Academic journal article Asian Social Science

Policy Implementation Framework and Family-Friendly Work Policy: Evidence from Flex-Working Programs in South Korea's Public Sectors

Academic journal article Asian Social Science

Policy Implementation Framework and Family-Friendly Work Policy: Evidence from Flex-Working Programs in South Korea's Public Sectors

Article excerpt


The main purpose of this study is to explore factors (e.g., political, organizational, cultural & institutional) that negatively influence the implementation of flex-working programs (i.e., flex-time, part-time and at-home work programs) and thus result in only a very small number of government employees (1.6 percent in 2011) taking advantage of these programs in South Korea's public organizations. To address, this research uses Mazmanian & Sabatier's (1989) conceptual framework of the implementation process including three groups of independent variables (e.g., the tractability of the problem(s) being addressed, the ability of the statute to structure favorably the implementation process and the net effect of a variety of political variables on the balance of support for statutory objectives) which exert an influence on the implementation process. Finally, to successfully implement flex-working programs in Korea's public sector and to attain their primary policy goal of improving an employee's work/life balance, this research concludes with the three suggestions on policy contents and managerial leadership.

Keywords: flex-working programs, family-friendly work policy, policy implementation framework, policy evaluation

1. Introduction

Over the past two decades, the rates of women's economic activity and participation have consistently increased in both Korea's private and public workforces. In particular, the number of female government employees has increased remarkably, as shown in Table 1.

As female economic activity rates increase in Korea, work-family conflicts are becoming significant social and labor market challenges. Specifically, married career women who perform economic activities and simultaneously take care of their families and children suffer from very high levels of job stress, as well as mental and physical pain. In addition, as the Korean society ages, a number of female economic activities should be increased to support both their parents and children (Jang & Choi, 2009). Another problem, as shown in Table 2, is that the rate of female employment in the Senior Civil Service (SCS) (i.e., high-profile public officials) has not increased proportionately to the increased rate of female economic activities in Korean public organizations.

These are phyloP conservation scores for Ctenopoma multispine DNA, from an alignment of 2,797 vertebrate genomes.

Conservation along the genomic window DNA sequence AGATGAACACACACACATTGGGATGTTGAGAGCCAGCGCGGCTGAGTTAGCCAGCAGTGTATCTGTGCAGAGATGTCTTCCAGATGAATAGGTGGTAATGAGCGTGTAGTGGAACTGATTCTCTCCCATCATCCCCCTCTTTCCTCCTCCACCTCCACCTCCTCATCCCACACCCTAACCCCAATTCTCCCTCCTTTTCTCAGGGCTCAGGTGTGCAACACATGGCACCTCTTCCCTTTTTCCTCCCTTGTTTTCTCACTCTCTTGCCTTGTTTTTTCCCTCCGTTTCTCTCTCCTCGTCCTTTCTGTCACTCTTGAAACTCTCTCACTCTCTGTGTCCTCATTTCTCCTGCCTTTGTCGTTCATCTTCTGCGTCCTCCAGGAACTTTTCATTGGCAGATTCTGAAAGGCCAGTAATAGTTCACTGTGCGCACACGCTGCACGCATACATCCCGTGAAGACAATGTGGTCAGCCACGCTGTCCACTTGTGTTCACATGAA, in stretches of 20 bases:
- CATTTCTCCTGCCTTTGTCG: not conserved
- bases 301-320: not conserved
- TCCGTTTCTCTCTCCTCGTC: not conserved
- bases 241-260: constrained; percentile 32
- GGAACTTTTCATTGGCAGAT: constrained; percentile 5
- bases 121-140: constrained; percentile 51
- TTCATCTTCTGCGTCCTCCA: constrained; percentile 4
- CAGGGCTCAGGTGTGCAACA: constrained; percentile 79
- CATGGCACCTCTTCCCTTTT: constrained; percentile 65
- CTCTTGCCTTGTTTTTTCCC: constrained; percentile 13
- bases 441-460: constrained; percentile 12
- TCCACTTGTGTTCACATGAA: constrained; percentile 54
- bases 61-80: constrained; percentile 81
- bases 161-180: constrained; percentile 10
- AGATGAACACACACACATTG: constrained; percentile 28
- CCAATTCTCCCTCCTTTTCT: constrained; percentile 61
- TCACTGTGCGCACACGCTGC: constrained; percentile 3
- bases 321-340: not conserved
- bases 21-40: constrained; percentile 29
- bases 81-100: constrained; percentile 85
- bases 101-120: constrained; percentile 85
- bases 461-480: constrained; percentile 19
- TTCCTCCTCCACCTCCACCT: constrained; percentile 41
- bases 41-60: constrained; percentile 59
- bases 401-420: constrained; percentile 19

Heavy burdens of household chores and child care weigh especially on female employees; long working hours, inflexible work environments, and an imbalance between work and family are among the reasons that lead to only a very small number of female employees filling high-ranking positions in public sectors (Jang & Choi, 2009; Jin & Chang, 2010). Therefore, the Korean government will face economic and social harm due to the loss of competent female employees, as well as intensifying family and social conflicts if these work-family conflicts are not addressed to improve the balance between work and family.

In addition, employees' needs and values for self-development activities (e.g., education to obtain advanced degrees, learning foreign languages, and physical exercise) and numerous types of leisure have consistently increased in both the public and private workforce. As a result, government employees are likely to prefer flex-working schedules rather than traditional work styles (i.e., 9-5 work days, Monday-Friday work weeks, or on-site work) to spend more of their time in self-development and leisure activities (Jang & Choi, 2009; Jin & Chang, 2010).

To address these problems and policy needs, two departments of the central government of Korea-the Ministry of Public Administration and Security (MOPAS) and the Ministry of Employment and Labor (MOEL)-formulated and implemented three types of flex-working programs (part-time work, flex-time work, and at-home work) as part of a system of family-friendly employment policies constructed and designed to support employees' work/life balance through the provision of benefits, incentives, subsidies, flexible work schedules, etc. …

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